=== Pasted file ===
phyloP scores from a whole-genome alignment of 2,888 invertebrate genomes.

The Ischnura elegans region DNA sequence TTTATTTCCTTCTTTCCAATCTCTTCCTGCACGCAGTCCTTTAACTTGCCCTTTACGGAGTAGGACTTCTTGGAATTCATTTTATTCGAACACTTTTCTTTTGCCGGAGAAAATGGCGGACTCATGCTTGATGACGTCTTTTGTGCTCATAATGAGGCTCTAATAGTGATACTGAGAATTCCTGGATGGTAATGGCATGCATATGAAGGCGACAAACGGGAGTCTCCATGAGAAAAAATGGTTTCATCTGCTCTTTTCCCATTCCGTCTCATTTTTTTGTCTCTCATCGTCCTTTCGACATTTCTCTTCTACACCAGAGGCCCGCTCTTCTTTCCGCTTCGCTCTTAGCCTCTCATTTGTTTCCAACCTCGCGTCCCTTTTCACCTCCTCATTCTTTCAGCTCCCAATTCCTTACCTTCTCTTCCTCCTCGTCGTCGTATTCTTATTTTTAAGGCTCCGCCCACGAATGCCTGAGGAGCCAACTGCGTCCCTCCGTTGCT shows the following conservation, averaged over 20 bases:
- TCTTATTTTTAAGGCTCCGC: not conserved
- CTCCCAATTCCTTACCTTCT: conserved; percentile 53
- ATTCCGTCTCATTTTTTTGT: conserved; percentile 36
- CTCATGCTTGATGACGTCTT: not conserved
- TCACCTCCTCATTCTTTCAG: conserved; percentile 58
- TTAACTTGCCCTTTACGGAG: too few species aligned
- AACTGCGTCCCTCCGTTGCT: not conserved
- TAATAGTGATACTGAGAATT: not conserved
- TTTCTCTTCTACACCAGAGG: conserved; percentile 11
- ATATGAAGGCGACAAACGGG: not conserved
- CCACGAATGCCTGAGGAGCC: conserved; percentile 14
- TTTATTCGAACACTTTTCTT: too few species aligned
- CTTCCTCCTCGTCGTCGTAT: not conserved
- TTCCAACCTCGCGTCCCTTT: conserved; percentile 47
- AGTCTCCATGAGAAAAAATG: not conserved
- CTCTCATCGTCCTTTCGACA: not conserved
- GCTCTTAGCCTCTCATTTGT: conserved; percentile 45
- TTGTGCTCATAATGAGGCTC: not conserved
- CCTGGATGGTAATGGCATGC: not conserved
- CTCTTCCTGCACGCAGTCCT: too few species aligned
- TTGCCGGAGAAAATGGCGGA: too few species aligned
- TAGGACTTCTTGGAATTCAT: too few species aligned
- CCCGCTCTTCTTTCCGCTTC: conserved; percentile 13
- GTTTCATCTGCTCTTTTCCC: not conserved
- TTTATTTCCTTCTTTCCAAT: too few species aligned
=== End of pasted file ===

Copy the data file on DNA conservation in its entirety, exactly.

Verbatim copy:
phyloP scores from a whole-genome alignment of 2,888 invertebrate genomes.

The Ischnura elegans region DNA sequence TTTATTTCCTTCTTTCCAATCTCTTCCTGCACGCAGTCCTTTAACTTGCCCTTTACGGAGTAGGACTTCTTGGAATTCATTTTATTCGAACACTTTTCTTTTGCCGGAGAAAATGGCGGACTCATGCTTGATGACGTCTTTTGTGCTCATAATGAGGCTCTAATAGTGATACTGAGAATTCCTGGATGGTAATGGCATGCATATGAAGGCGACAAACGGGAGTCTCCATGAGAAAAAATGGTTTCATCTGCTCTTTTCCCATTCCGTCTCATTTTTTTGTCTCTCATCGTCCTTTCGACATTTCTCTTCTACACCAGAGGCCCGCTCTTCTTTCCGCTTCGCTCTTAGCCTCTCATTTGTTTCCAACCTCGCGTCCCTTTTCACCTCCTCATTCTTTCAGCTCCCAATTCCTTACCTTCTCTTCCTCCTCGTCGTCGTATTCTTATTTTTAAGGCTCCGCCCACGAATGCCTGAGGAGCCAACTGCGTCCCTCCGTTGCT shows the following conservation, averaged over 20 bases:
- TCTTATTTTTAAGGCTCCGC: not conserved
- CTCCCAATTCCTTACCTTCT: conserved; percentile 53
- ATTCCGTCTCATTTTTTTGT: conserved; percentile 36
- CTCATGCTTGATGACGTCTT: not conserved
- TCACCTCCTCATTCTTTCAG: conserved; percentile 58
- TTAACTTGCCCTTTACGGAG: too few species aligned
- AACTGCGTCCCTCCGTTGCT: not conserved
- TAATAGTGATACTGAGAATT: not conserved
- TTTCTCTTCTACACCAGAGG: conserved; percentile 11
- ATATGAAGGCGACAAACGGG: not conserved
- CCACGAATGCCTGAGGAGCC: conserved; percentile 14
- TTTATTCGAACACTTTTCTT: too few species aligned
- CTTCCTCCTCGTCGTCGTAT: not conserved
- TTCCAACCTCGCGTCCCTTT: conserved; percentile 47
- AGTCTCCATGAGAAAAAATG: not conserved
- CTCTCATCGTCCTTTCGACA: not conserved
- GCTCTTAGCCTCTCATTTGT: conserved; percentile 45
- TTGTGCTCATAATGAGGCTC: not conserved
- CCTGGATGGTAATGGCATGC: not conserved
- CTCTTCCTGCACGCAGTCCT: too few species aligned
- TTGCCGGAGAAAATGGCGGA: too few species aligned
- TAGGACTTCTTGGAATTCAT: too few species aligned
- CCCGCTCTTCTTTCCGCTTC: conserved; percentile 13
- GTTTCATCTGCTCTTTTCCC: not conserved
- TTTATTTCCTTCTTTCCAAT: too few species aligned